2. (ii) IOL before the fetal condition has become critical allows the possibility of vaginal birth. Yet, with limited body reserve, the fetus may not be able to withstand the stress of labour. The alternative option would be a caesarean section. Hence, the risks and benefits of IOL versus caesarean delivery need to be carefully weighed balance
  • Maternal medical conditions

    Common examples of maternal reasons for IOL include diabetes, pre-eclampsia and intrahepatic cholestasis of pregnancy

  • Intrauterine fetal demise
  1. (i) Following the unfortunate event of intrauterine fetal demise, an attempt of vaginal delivery is advised and unless there is maternal risk, caesarean section should be avoided;
  2. (ii) There is no evidence that IOL needs to be arranged immediately unless there is bleeding, rupture of membranes, evidence of infection or maternal complications such as hypertension. However, most women would prefer an early IOL;
  3. (iii) Oral or vaginal prostaglandins are used. Amniotomy should be avoided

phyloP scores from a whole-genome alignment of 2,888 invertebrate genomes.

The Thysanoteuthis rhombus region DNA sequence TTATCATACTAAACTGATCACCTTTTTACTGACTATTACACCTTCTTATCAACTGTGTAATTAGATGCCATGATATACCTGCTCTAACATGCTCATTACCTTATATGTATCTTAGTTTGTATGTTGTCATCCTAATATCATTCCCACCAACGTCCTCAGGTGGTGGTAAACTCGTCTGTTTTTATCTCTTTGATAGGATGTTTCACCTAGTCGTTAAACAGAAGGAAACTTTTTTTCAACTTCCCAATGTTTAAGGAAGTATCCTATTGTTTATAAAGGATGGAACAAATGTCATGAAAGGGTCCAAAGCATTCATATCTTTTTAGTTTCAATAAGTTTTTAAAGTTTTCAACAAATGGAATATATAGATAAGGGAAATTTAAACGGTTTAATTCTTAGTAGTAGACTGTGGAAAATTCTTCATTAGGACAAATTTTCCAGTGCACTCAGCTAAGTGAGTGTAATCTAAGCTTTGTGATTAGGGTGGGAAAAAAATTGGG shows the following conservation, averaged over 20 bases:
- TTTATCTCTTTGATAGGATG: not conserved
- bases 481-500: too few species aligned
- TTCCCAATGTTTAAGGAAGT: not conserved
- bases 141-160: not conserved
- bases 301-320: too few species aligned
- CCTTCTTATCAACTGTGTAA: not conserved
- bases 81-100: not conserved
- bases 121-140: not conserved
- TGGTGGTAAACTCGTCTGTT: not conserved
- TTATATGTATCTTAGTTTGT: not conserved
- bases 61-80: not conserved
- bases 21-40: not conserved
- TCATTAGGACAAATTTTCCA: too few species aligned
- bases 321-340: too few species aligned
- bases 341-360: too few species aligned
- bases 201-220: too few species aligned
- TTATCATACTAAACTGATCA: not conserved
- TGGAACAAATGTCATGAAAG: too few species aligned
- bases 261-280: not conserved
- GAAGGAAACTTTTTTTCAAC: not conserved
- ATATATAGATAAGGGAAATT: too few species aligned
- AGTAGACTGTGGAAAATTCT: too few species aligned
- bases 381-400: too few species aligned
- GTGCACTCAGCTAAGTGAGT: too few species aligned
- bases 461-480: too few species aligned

• History of precipitate labour
  1. (i) Precipitate labour is defined as expulsion of the fetus within 3 hours of commencement of contractions. The main risk is that the mother may not be able to arrive at the obstetric unit when she labours again in the subsequent pregnancies. Babies born before arrival are at risks of infection and low temperature. For the mother, it would be an extremely inconvenient and embarrassing situation and most would like to avoid;
  2. (ii) There is no randomised controlled study to address IOL in this condition;
  3. (iii) While some authorities do not view that IOL is indicated, it is in my opinion that IOL can be considered. It should be the women’s decision after knowing the pros and cons
  • Suspected fetal macrosomia
  1. (i) Macrosoma is defined as a birthweight > 4 kg. The estimation of the fetal weight by antenatal ultrasound is not without limitation. It carries an error of +/- 15%;